According to the Centers for Disease Control and Prevention (CDC), 34,800 women and men are diagnosed with a cancer caused by the Human Papillomavrius (HPV) in the United States every year. Although cervical cancer is the most well-known of the cancers caused by HPV, there other types of HPV cancer, including
- cancers of the cervix, vagina, and vulva in women
- cancer of the penis in men
- cancers of the anus and throat in men and women.
- Cancers of the anus and throat, including the base of the tongue and tonsils (oropharynx) in both women and men.
Fortunately, the HPV vaccine protects against nine different types of cancers.
Why is the HPV vaccine recommended for young teens?
HPV is a common virus – one in four people are currently infected with HPV in the U.S. including teens. The HPV vaccine helps protect against common sexually transmitted infections that can cause cancer.
HPV can be passed even when an infected person has no signs or symptoms. Anyone who’s sexually active can get HPV, even if you’ve had sex with only one person. Even if your child isn’t currently sexually active, the HPV vaccine protects them throughout their life from future partners who may be carriers of the HPV virus.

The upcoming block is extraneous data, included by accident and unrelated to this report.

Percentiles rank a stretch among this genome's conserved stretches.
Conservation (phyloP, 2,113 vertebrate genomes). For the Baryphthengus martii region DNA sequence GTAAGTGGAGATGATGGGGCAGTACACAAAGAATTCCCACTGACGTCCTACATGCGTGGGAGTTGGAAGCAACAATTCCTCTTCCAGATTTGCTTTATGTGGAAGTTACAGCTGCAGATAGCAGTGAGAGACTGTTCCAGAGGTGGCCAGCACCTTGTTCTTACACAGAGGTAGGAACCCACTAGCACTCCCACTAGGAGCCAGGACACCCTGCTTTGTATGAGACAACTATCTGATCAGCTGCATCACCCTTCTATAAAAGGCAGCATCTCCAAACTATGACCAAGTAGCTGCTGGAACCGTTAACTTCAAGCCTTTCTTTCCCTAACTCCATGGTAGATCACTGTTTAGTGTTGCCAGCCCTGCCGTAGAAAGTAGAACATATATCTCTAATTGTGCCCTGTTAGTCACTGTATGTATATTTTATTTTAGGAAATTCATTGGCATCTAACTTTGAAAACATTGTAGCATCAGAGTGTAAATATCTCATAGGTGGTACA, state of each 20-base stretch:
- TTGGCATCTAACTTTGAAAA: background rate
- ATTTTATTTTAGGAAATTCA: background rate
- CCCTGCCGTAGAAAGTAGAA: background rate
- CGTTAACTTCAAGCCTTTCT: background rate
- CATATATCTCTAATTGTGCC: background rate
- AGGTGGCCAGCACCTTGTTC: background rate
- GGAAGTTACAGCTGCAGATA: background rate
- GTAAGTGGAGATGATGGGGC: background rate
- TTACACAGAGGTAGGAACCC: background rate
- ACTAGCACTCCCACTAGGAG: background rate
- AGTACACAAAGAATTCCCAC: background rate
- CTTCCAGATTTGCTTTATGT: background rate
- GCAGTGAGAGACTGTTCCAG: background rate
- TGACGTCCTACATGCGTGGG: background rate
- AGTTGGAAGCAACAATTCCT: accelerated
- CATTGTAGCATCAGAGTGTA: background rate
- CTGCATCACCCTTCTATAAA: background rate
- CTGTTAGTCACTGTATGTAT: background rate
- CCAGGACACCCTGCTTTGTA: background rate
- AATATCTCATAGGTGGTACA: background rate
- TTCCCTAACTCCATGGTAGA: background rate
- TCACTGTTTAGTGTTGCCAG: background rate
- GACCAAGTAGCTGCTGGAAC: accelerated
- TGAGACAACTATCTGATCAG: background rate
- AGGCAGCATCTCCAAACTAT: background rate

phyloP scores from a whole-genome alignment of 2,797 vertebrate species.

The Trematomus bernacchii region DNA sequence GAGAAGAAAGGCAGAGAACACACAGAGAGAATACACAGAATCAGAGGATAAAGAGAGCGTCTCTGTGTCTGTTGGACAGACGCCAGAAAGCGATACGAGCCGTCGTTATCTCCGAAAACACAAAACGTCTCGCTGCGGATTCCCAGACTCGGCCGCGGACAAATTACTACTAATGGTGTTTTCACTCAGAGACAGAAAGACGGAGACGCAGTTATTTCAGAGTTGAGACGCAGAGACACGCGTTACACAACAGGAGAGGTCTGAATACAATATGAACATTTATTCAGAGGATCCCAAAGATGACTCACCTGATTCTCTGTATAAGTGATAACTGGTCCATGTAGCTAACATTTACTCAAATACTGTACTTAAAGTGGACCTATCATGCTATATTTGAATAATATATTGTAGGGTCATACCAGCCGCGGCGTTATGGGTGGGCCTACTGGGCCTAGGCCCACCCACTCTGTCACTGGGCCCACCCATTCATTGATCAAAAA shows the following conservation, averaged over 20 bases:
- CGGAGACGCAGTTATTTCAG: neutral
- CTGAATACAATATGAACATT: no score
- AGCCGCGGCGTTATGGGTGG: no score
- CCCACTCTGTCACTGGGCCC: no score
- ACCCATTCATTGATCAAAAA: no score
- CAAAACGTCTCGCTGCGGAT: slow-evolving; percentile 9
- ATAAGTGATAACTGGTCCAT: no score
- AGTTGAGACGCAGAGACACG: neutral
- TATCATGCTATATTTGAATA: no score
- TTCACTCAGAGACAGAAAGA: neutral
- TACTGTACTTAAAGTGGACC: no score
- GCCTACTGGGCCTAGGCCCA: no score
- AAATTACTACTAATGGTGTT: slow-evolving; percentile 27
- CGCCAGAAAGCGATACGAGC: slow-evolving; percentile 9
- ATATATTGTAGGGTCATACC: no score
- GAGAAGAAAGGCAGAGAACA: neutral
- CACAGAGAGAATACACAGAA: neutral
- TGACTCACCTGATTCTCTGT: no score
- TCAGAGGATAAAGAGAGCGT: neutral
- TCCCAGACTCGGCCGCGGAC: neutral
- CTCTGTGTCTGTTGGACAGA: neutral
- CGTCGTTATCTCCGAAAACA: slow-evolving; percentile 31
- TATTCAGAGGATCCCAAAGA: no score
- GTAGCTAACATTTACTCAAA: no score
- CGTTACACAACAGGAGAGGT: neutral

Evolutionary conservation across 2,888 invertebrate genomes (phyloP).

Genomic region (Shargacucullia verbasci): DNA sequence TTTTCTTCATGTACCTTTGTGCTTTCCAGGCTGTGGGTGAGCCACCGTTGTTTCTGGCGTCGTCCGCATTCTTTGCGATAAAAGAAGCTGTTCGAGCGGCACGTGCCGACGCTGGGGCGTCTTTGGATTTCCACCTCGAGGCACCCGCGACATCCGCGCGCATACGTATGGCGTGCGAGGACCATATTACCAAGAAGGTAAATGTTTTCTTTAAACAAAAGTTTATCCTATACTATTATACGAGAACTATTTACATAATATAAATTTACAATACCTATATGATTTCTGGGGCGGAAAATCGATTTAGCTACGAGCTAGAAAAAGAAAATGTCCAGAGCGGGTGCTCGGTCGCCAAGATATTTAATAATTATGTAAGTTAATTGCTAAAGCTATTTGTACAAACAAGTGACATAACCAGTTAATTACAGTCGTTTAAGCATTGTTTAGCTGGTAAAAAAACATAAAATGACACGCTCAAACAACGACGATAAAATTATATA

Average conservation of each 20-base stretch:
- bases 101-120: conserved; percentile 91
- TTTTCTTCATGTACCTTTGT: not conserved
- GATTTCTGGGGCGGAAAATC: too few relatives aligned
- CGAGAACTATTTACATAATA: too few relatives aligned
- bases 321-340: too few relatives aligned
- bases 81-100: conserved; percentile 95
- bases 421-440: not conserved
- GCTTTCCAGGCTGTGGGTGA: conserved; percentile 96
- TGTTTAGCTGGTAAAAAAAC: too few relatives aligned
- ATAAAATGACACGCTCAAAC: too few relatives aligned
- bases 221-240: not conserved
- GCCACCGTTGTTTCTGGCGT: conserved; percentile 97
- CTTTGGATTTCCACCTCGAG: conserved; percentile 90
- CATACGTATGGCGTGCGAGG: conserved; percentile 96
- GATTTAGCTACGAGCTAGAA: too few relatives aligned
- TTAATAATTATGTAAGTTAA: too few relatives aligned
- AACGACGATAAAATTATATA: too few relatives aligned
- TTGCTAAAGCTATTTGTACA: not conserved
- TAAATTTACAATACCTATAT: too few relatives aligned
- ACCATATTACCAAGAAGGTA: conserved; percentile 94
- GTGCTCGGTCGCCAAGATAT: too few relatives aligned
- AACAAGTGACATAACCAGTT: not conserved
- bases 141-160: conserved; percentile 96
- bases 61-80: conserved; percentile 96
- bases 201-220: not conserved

“As parents, we want to protect our children from cancer if at all possible,” says Neal Davis, MD, Pediatric Medicine at Intermountain Healthcare. “HPV vaccine is a way we can do exactly that by protecting him or her from future cancers caused by HPV.”
Children can receive the HPV vaccine at age nine and need only two shots if they start the series before age 15
Starting the HPV vaccination at a younger age is smart, because your child will be protected earlier and will only need two shots instead of three.
Current recommendations for the HPV vaccine from the U.S. Centers for Disease Control: Nine year-old girls and boys should receive two doses of the HPV vaccine at least six months apart.
Teens and young adults who start the series later, at ages 15 through 26 years, will need three doses of HPV.
According to the CDC, 60 percent of adolescents nationwide received one or more doses of the HPV vaccine in 2016, an increase of 4 percent from 2015.
Side-effects to the HPV vaccine are mild. They include redness, pain, swelling, joint pain, and nausea. Physicians suggest those receiving the vaccine stay in the office for 15 minutes afterward as a simple precaution.